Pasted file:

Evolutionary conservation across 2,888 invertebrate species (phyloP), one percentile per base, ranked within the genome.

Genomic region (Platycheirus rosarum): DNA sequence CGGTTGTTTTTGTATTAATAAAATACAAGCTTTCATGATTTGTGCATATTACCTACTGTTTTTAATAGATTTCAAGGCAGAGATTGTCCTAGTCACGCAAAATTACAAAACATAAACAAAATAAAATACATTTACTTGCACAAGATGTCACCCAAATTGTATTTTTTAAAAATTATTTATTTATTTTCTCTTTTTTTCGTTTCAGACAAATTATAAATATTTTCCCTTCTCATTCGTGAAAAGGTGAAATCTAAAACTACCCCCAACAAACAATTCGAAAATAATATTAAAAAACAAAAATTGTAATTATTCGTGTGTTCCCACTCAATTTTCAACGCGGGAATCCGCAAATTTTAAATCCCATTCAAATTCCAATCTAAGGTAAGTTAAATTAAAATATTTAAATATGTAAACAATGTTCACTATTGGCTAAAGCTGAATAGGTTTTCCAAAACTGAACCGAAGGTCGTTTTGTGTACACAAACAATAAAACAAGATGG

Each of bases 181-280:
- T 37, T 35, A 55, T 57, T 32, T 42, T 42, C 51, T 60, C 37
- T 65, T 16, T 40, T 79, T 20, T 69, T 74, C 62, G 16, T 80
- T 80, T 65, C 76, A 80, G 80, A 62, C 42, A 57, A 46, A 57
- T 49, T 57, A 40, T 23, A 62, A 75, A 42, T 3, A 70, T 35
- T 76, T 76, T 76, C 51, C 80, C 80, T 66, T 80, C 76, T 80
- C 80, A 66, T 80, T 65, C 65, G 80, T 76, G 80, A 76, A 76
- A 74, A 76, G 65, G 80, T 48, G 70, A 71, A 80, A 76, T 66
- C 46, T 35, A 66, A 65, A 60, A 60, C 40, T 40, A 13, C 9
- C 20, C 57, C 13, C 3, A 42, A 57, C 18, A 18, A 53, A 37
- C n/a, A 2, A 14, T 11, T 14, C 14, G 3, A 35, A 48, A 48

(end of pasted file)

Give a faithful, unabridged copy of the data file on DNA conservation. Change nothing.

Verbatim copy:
Evolutionary conservation across 2,888 invertebrate species (phyloP), one percentile per base, ranked within the genome.

Genomic region (Platycheirus rosarum): DNA sequence CGGTTGTTTTTGTATTAATAAAATACAAGCTTTCATGATTTGTGCATATTACCTACTGTTTTTAATAGATTTCAAGGCAGAGATTGTCCTAGTCACGCAAAATTACAAAACATAAACAAAATAAAATACATTTACTTGCACAAGATGTCACCCAAATTGTATTTTTTAAAAATTATTTATTTATTTTCTCTTTTTTTCGTTTCAGACAAATTATAAATATTTTCCCTTCTCATTCGTGAAAAGGTGAAATCTAAAACTACCCCCAACAAACAATTCGAAAATAATATTAAAAAACAAAAATTGTAATTATTCGTGTGTTCCCACTCAATTTTCAACGCGGGAATCCGCAAATTTTAAATCCCATTCAAATTCCAATCTAAGGTAAGTTAAATTAAAATATTTAAATATGTAAACAATGTTCACTATTGGCTAAAGCTGAATAGGTTTTCCAAAACTGAACCGAAGGTCGTTTTGTGTACACAAACAATAAAACAAGATGG

Each of bases 181-280:
- T 37, T 35, A 55, T 57, T 32, T 42, T 42, C 51, T 60, C 37
- T 65, T 16, T 40, T 79, T 20, T 69, T 74, C 62, G 16, T 80
- T 80, T 65, C 76, A 80, G 80, A 62, C 42, A 57, A 46, A 57
- T 49, T 57, A 40, T 23, A 62, A 75, A 42, T 3, A 70, T 35
- T 76, T 76, T 76, C 51, C 80, C 80, T 66, T 80, C 76, T 80
- C 80, A 66, T 80, T 65, C 65, G 80, T 76, G 80, A 76, A 76
- A 74, A 76, G 65, G 80, T 48, G 70, A 71, A 80, A 76, T 66
- C 46, T 35, A 66, A 65, A 60, A 60, C 40, T 40, A 13, C 9
- C 20, C 57, C 13, C 3, A 42, A 57, C 18, A 18, A 53, A 37
- C n/a, A 2, A 14, T 11, T 14, C 14, G 3, A 35, A 48, A 48